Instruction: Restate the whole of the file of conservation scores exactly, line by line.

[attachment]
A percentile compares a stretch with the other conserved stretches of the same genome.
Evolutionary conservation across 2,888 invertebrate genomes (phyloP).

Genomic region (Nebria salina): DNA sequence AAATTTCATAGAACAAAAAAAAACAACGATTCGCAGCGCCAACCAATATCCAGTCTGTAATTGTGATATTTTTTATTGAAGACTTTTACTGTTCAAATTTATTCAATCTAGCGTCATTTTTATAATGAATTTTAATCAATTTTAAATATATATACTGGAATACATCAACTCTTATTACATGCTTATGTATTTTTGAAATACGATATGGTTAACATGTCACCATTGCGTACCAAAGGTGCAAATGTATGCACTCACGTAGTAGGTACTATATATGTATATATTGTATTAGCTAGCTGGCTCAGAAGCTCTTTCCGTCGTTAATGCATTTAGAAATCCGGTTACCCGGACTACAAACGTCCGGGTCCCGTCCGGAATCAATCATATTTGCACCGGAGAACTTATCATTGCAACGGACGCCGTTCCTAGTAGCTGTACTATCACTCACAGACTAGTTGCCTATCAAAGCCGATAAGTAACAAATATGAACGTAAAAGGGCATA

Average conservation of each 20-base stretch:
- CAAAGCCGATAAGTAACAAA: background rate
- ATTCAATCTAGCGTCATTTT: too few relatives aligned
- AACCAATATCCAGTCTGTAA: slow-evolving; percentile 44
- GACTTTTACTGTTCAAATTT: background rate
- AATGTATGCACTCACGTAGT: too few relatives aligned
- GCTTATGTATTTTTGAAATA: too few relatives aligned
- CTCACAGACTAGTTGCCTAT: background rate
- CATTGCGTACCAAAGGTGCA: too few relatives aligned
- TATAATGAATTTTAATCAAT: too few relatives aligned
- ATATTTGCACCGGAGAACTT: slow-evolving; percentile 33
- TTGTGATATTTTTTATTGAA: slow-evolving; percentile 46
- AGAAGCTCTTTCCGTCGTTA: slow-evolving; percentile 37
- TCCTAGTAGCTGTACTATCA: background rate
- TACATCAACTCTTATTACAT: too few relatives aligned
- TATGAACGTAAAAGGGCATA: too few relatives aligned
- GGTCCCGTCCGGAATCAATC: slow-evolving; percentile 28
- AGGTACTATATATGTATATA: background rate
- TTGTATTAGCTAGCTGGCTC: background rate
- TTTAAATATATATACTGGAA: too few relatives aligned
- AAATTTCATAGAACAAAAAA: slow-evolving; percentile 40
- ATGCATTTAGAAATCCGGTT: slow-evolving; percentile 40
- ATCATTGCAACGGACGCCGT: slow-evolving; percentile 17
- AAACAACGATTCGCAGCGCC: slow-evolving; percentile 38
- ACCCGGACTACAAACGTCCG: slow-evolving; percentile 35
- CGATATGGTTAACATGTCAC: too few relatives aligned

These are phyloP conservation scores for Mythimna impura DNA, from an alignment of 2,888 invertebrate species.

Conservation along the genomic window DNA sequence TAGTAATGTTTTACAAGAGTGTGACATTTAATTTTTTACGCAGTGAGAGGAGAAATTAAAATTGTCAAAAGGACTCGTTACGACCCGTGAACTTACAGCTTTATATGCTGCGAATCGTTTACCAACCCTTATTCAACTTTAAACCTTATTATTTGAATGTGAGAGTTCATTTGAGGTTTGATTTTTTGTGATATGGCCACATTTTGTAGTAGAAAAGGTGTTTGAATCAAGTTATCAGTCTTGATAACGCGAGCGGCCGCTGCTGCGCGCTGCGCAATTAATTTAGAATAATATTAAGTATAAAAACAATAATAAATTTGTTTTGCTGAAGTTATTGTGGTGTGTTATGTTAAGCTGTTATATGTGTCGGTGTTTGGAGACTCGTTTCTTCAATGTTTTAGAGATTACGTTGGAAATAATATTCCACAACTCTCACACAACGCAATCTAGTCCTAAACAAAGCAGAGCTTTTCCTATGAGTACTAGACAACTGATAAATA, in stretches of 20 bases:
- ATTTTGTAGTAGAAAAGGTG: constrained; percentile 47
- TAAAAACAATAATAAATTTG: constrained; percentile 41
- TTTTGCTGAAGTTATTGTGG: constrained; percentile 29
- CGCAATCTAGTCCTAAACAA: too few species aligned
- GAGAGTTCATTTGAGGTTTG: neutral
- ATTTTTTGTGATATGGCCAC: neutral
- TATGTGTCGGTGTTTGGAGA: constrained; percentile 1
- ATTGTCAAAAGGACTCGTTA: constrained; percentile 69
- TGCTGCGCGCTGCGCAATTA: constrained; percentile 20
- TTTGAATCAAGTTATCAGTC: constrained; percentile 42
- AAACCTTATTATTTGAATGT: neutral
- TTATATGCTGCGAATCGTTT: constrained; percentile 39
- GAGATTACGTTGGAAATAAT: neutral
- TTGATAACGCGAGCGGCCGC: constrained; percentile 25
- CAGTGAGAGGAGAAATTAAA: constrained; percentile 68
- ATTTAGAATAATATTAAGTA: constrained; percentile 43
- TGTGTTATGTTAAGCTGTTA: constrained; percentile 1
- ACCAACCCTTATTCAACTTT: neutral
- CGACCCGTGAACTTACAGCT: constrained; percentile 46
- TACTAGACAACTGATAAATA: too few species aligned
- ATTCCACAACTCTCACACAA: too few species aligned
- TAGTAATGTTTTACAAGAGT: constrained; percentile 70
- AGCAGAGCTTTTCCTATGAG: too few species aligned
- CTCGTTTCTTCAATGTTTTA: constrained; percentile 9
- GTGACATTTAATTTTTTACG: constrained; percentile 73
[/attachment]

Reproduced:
A percentile compares a stretch with the other conserved stretches of the same genome.
Evolutionary conservation across 2,888 invertebrate genomes (phyloP).

Genomic region (Nebria salina): DNA sequence AAATTTCATAGAACAAAAAAAAACAACGATTCGCAGCGCCAACCAATATCCAGTCTGTAATTGTGATATTTTTTATTGAAGACTTTTACTGTTCAAATTTATTCAATCTAGCGTCATTTTTATAATGAATTTTAATCAATTTTAAATATATATACTGGAATACATCAACTCTTATTACATGCTTATGTATTTTTGAAATACGATATGGTTAACATGTCACCATTGCGTACCAAAGGTGCAAATGTATGCACTCACGTAGTAGGTACTATATATGTATATATTGTATTAGCTAGCTGGCTCAGAAGCTCTTTCCGTCGTTAATGCATTTAGAAATCCGGTTACCCGGACTACAAACGTCCGGGTCCCGTCCGGAATCAATCATATTTGCACCGGAGAACTTATCATTGCAACGGACGCCGTTCCTAGTAGCTGTACTATCACTCACAGACTAGTTGCCTATCAAAGCCGATAAGTAACAAATATGAACGTAAAAGGGCATA

Average conservation of each 20-base stretch:
- CAAAGCCGATAAGTAACAAA: background rate
- ATTCAATCTAGCGTCATTTT: too few relatives aligned
- AACCAATATCCAGTCTGTAA: slow-evolving; percentile 44
- GACTTTTACTGTTCAAATTT: background rate
- AATGTATGCACTCACGTAGT: too few relatives aligned
- GCTTATGTATTTTTGAAATA: too few relatives aligned
- CTCACAGACTAGTTGCCTAT: background rate
- CATTGCGTACCAAAGGTGCA: too few relatives aligned
- TATAATGAATTTTAATCAAT: too few relatives aligned
- ATATTTGCACCGGAGAACTT: slow-evolving; percentile 33
- TTGTGATATTTTTTATTGAA: slow-evolving; percentile 46
- AGAAGCTCTTTCCGTCGTTA: slow-evolving; percentile 37
- TCCTAGTAGCTGTACTATCA: background rate
- TACATCAACTCTTATTACAT: too few relatives aligned
- TATGAACGTAAAAGGGCATA: too few relatives aligned
- GGTCCCGTCCGGAATCAATC: slow-evolving; percentile 28
- AGGTACTATATATGTATATA: background rate
- TTGTATTAGCTAGCTGGCTC: background rate
- TTTAAATATATATACTGGAA: too few relatives aligned
- AAATTTCATAGAACAAAAAA: slow-evolving; percentile 40
- ATGCATTTAGAAATCCGGTT: slow-evolving; percentile 40
- ATCATTGCAACGGACGCCGT: slow-evolving; percentile 17
- AAACAACGATTCGCAGCGCC: slow-evolving; percentile 38
- ACCCGGACTACAAACGTCCG: slow-evolving; percentile 35
- CGATATGGTTAACATGTCAC: too few relatives aligned

These are phyloP conservation scores for Mythimna impura DNA, from an alignment of 2,888 invertebrate species.

Conservation along the genomic window DNA sequence TAGTAATGTTTTACAAGAGTGTGACATTTAATTTTTTACGCAGTGAGAGGAGAAATTAAAATTGTCAAAAGGACTCGTTACGACCCGTGAACTTACAGCTTTATATGCTGCGAATCGTTTACCAACCCTTATTCAACTTTAAACCTTATTATTTGAATGTGAGAGTTCATTTGAGGTTTGATTTTTTGTGATATGGCCACATTTTGTAGTAGAAAAGGTGTTTGAATCAAGTTATCAGTCTTGATAACGCGAGCGGCCGCTGCTGCGCGCTGCGCAATTAATTTAGAATAATATTAAGTATAAAAACAATAATAAATTTGTTTTGCTGAAGTTATTGTGGTGTGTTATGTTAAGCTGTTATATGTGTCGGTGTTTGGAGACTCGTTTCTTCAATGTTTTAGAGATTACGTTGGAAATAATATTCCACAACTCTCACACAACGCAATCTAGTCCTAAACAAAGCAGAGCTTTTCCTATGAGTACTAGACAACTGATAAATA, in stretches of 20 bases:
- ATTTTGTAGTAGAAAAGGTG: constrained; percentile 47
- TAAAAACAATAATAAATTTG: constrained; percentile 41
- TTTTGCTGAAGTTATTGTGG: constrained; percentile 29
- CGCAATCTAGTCCTAAACAA: too few species aligned
- GAGAGTTCATTTGAGGTTTG: neutral
- ATTTTTTGTGATATGGCCAC: neutral
- TATGTGTCGGTGTTTGGAGA: constrained; percentile 1
- ATTGTCAAAAGGACTCGTTA: constrained; percentile 69
- TGCTGCGCGCTGCGCAATTA: constrained; percentile 20
- TTTGAATCAAGTTATCAGTC: constrained; percentile 42
- AAACCTTATTATTTGAATGT: neutral
- TTATATGCTGCGAATCGTTT: constrained; percentile 39
- GAGATTACGTTGGAAATAAT: neutral
- TTGATAACGCGAGCGGCCGC: constrained; percentile 25
- CAGTGAGAGGAGAAATTAAA: constrained; percentile 68
- ATTTAGAATAATATTAAGTA: constrained; percentile 43
- TGTGTTATGTTAAGCTGTTA: constrained; percentile 1
- ACCAACCCTTATTCAACTTT: neutral
- CGACCCGTGAACTTACAGCT: constrained; percentile 46
- TACTAGACAACTGATAAATA: too few species aligned
- ATTCCACAACTCTCACACAA: too few species aligned
- TAGTAATGTTTTACAAGAGT: constrained; percentile 70
- AGCAGAGCTTTTCCTATGAG: too few species aligned
- CTCGTTTCTTCAATGTTTTA: constrained; percentile 9
- GTGACATTTAATTTTTTACG: constrained; percentile 73